The new joint LMP2 project between Riley Technologies and Multimatic continues to gain momentum, with the conceptual design of the new-for-2017 prototype already underway.
North Carolina-based Riley is spearheading the design of the Riley Mk. XXX, which will be one of four approved LMP2 chassis competing in ACO and IMSA-run championships worldwide beginning in 2017.
“With the way the cars are so aero-dependent, you have to look at the aero, design some of the mechanicals to make sure you can package it in and go back and forth,” Bill Riley told Sportscar365.
“Bob [Riley] is doing that right now, primarily with the front suspension, tub and foot-box, to design that part of it first because that drives the [design] of the rest of the car.”
Riley confirmed the car is a clean sheet design, with no elements carried over from its previous LMP2 concept in 2011, which had failed to reach the production stage.
This time around, Riley has joined forces with Canadian-based Multimatic, with both companies playing key roles in the LMP2 project.
In addition to the design, Riley will be tasked with the car’s assembly, the manufacturing of suspension components and North America trackside support.
Multimatic, meanwhile, will handle all carbon and composite work, including the manufacture of the tub, composite engineering, as well as customer and trackside support in Europe.
“It’s not necessarily what we do best, or what they do best, it’s what we like to do,” Riley said. “We’re doing what we like to do and they’re doing what they like to do and that was the perfect fit.”
Riley said his relationship with Multimatic dates back a number of years, having enjoyed successful partnerships on a number of other previous projects.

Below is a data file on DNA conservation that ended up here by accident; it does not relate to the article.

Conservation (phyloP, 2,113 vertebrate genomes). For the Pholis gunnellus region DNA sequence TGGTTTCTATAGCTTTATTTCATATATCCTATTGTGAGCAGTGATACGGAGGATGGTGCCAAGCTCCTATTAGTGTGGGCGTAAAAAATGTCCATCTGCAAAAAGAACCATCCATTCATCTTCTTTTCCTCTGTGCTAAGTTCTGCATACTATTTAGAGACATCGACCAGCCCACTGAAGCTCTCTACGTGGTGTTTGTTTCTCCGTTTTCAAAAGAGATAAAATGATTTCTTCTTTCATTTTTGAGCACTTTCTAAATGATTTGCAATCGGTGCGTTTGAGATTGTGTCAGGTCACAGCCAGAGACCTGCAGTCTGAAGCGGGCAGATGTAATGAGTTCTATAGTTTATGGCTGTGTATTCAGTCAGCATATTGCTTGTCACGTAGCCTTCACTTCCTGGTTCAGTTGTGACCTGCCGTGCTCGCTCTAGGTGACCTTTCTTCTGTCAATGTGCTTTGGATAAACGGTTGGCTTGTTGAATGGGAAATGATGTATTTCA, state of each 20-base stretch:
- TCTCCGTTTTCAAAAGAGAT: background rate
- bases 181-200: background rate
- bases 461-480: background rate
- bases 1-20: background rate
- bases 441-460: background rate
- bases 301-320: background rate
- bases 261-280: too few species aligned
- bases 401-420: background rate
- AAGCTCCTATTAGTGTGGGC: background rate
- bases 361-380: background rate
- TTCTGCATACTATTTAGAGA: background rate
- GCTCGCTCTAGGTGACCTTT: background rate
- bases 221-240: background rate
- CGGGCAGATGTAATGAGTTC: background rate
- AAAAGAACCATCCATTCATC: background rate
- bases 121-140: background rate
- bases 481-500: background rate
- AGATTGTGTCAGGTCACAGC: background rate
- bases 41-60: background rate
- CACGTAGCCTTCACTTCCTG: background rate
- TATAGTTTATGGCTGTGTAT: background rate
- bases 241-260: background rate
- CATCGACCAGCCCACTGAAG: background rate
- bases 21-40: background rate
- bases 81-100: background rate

“Maybe four years ago, myself and Bob had a dinner with Larry Holt and Stephen Charsley,” he said. “We talked about the future and what we could do together and how we could help each other.
“When we got the Viper program, Multimatic did some things for us. It was a good relationship and a good way to step in, both on their products and with their engineering services.
“When the P2 tender came along, Stephen, who lives in Mooresville [N.C.], started talking about putting in a tender and we did as well, both being North American manufacturers.
“We then decided, ‘What about we put one in jointly?'”
Riley-Multimatic won the bid as the designated North American constructor in July, and since then, it’s been full throttle ahead on planning towards the car’s 2017 debut.
“We’re talking to a lot of customers and OEMs right now,” Riley said. “We’re trying to be pretty aggressive on getting a good partnership over here.
“For us to have the proper spares support, you have to have a large market share, so that’s what we’re working towards.”
Riley said he expects the majority of the car’s initial customer base to be in North America, although he’s stressed the importance of it competing globally.
“I’d say at first most of our sales will be [in North America] just because I don’t think a lot of the European teams are familiar with us and they may already have their favorites,” he said.
“I think we’re concentrating a bit more on the U.S. side, but obviously any European that talks to us, we’re taking that pretty seriously because we want to make sure we have a strong presence over there.”
While Multimatic will be heading up customer support in Europe, through its already deep networks established in the FIA WEC and ELMS, Riley will be using the utilizing the same business model in North America that resulted in the sale of nearly 50 of its DP chassis.
“We have a lot of strong history on customer support and service,” Riley said. “Mike Croake will be heading up that part of the business again.
“The DP car, for example, was a great car on the track, but it also outshined a lot of people in the parts and service. So we’re planning on doing that same model.”
The group is already in discussions with OEMs, including Mazda, which both Riley and Multimatic have had ties with, on possible alliances in the WeatherTech SportsCar Championship, which will embrace multiple engines and manufacturer-specific bodywork.
Riley said they’re open to working with multiple manufacturers and have the capability of delivering a complete race car, or specific components such as bodywork, for IMSA competition.
“There’s some OEMs we deal with, there’s some OEMs Multmatic deals with. We’re using all of our contacts to do that,” he said
While Riley has ruled out seeing the Mk. XXX, named in honor of the company’s 30th car design, to be ready any earlier than the 2017 season, he’s optimistic on the future of the new LMP2 platform.
“It’s very strong right now and everybody seems to be pulling in the right direction,” he said.